In my Ph.D. program, I learned all about how to analyze small data. I learned rules of thumb for how much data I needed to run a particular analysis, and what to do if I didn’t have enough. I worked with what seemed now (and even seemed then) to be toy data sets, except they weren’t toys, because when you’re running a psychological experiment you might be lucky to have 30 participants and when you’re analyzing the whole world’s math performance (think TIMSS), you can do it with a data set less than a gigabyte in size.
I did some program evaluation while I finished my degree and sometimes colleagues would lament, “we don’t have enough data!” Usually, we did. We could thank Sir Ronald Aylmer Fisher for that. He worked with small data in agricultural settings and gave us the venerable ANOVA technique, which works fine with just a handful of cases per group (assuming balanced group sizes, normality, and homoscedasticity). Maybe we might give a nod to William Sealy Gosset, too, for introducing Student’s t distribution, which helps when the Central Limit Theorem hasn’t kicked in yet and brought us to normality.
But Sir Ronald and Student can’t help me now. I’m down a rabbit hole… in some sort of web-scale wonderland of big data. I feel like Alice after drinking the magic potion, too small to reach the key on the table. The data is so much broader and bigger than I am, so much broader and bigger than my puny methods and my puny desktop R environment that wants to suck everything into memory in order to analyze it.
I stay awake at night thinking how to analyze all this data and deliver on its promise, how to analyze across schools and courses and so many, many students, not to mention all their clickstreams. How can I get through the locked door and experience the rest of wonderland when I’m so small and the data’s so big? I could sample the data, I think, and then I’d be in the realm where I’m comfortable, dealing with sampling distributions and generalizing to a population and applying the small-data methods I know already. Perhaps I can extract it by subset — by subsets of like courses, perhaps, or by school (I’m doing that already–not scalable and doesn’t address some of the most interesting questions). What about trying out Revolutions’ big data support for R? Or maybe I can apply haute big-data techniques: Hadoop-ify it (Hive, Pig, HBase???) then use simplistic (embarrassingly parallel) algorithms with MapReduce. Problem is, none of the methods I like to use and seem appropriate for educational settings (multilevel modeling for example) are easily parallelized. I’m stumped.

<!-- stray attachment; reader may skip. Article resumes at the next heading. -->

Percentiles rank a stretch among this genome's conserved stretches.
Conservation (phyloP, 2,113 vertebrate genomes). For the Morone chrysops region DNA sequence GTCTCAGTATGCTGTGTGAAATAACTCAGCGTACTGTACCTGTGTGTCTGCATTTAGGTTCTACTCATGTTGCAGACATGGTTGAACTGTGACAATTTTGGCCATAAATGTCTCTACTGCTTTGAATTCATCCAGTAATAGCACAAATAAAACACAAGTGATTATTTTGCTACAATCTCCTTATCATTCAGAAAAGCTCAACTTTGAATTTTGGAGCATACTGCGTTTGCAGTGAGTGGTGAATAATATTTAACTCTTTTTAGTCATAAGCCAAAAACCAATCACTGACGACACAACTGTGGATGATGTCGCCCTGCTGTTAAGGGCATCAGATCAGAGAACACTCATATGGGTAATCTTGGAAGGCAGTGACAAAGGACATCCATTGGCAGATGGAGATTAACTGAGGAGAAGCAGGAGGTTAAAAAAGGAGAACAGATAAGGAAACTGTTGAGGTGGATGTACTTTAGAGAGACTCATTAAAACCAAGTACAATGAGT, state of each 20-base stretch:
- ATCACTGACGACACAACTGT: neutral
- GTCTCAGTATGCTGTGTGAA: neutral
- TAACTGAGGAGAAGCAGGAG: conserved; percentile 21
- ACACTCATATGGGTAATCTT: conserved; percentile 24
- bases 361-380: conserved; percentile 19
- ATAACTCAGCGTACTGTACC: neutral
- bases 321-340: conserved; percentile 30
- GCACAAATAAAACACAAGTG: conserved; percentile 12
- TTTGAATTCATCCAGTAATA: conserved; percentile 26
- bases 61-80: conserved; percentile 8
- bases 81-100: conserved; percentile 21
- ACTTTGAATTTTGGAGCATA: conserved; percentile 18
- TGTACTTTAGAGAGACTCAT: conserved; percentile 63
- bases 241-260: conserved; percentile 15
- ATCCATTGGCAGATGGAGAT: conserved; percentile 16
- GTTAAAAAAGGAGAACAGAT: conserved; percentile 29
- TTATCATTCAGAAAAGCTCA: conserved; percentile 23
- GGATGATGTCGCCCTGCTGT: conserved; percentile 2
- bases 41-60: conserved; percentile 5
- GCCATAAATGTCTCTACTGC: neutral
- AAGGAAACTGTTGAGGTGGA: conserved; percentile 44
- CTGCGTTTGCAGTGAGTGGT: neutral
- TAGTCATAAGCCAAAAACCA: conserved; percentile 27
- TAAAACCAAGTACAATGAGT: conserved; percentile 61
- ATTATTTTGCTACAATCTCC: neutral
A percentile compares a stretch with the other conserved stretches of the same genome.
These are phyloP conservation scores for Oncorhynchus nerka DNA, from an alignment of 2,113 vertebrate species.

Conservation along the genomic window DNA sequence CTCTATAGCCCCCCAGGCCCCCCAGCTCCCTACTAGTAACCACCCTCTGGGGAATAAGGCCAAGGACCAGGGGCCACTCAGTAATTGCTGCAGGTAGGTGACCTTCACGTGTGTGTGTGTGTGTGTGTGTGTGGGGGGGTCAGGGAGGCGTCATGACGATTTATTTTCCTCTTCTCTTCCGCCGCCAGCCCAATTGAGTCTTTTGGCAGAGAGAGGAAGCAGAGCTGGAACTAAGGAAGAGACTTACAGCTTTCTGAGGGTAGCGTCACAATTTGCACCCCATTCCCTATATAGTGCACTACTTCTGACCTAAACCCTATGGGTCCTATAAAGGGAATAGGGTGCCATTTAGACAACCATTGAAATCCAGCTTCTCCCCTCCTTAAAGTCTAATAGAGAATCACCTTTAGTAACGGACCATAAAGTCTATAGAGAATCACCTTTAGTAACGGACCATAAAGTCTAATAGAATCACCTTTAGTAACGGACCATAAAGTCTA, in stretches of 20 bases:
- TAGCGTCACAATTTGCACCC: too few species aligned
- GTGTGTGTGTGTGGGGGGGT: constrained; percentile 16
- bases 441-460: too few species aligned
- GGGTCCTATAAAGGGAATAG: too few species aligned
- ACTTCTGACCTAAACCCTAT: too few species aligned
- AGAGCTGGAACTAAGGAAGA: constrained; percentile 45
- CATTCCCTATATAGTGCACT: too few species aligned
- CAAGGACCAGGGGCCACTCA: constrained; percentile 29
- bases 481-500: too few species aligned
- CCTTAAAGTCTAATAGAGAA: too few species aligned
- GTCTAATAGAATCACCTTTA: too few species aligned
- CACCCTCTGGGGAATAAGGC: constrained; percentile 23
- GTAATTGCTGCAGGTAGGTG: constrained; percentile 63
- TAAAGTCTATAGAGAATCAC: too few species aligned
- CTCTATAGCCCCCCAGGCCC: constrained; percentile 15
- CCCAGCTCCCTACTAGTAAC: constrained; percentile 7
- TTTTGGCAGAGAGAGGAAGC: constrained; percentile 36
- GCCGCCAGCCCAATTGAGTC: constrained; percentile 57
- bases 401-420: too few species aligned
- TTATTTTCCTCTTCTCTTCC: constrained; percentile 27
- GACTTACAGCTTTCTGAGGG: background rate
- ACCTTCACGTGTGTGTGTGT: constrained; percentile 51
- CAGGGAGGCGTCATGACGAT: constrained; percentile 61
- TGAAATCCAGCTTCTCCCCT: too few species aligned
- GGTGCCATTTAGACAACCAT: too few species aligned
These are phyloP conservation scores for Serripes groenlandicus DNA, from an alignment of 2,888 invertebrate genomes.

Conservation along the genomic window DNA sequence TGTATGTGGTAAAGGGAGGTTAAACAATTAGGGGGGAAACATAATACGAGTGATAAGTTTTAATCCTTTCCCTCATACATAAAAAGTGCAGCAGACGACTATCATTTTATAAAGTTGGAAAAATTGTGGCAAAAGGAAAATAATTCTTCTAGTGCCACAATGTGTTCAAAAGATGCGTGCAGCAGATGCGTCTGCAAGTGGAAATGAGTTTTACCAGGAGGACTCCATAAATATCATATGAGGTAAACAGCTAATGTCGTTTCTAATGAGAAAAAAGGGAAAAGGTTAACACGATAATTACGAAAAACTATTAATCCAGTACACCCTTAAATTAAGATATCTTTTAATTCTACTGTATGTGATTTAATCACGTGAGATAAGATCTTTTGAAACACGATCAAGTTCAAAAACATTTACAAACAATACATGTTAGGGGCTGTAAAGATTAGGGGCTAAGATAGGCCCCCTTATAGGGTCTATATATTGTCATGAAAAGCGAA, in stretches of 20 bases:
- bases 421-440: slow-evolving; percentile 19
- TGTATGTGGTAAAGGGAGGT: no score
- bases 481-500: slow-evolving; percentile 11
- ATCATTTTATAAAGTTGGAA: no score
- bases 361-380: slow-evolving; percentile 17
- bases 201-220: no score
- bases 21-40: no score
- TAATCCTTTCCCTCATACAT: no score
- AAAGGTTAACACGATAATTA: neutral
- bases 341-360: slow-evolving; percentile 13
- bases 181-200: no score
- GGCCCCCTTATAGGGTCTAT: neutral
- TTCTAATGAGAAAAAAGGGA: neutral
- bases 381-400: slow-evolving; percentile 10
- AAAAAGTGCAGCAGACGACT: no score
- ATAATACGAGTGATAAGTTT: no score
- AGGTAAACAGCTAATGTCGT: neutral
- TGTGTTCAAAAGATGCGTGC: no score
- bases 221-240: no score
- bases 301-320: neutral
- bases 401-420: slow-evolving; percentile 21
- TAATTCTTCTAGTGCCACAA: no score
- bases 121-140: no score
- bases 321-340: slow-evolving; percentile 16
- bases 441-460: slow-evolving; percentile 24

It’s okay to be stumped, I think — part of creation is living with uncertainty:
Most people who are not consummate creators avoid tension. They want quick answers. They don’t like living in the realm of not knowing something they want to know. They have an intolerance for those moments in the creative process in which you have no idea how to get from where you are to where you want to be. Actually, this is one of the very best moments there are. This is when something completely original can be born, when you go beyond your usual ways of addressing similar situations, where you can drive the creative process into high gear. [Robert Fritz on supercharging the creative process]
Alice ate some cake that made her bigger. Is there some cake that will make me and my methods big enough to answer the questions I want answered? For now I’m in the realm of not knowing but I hope in 2012 I will have some answers: first, answers about how to make myself big again, and second, answers from the data.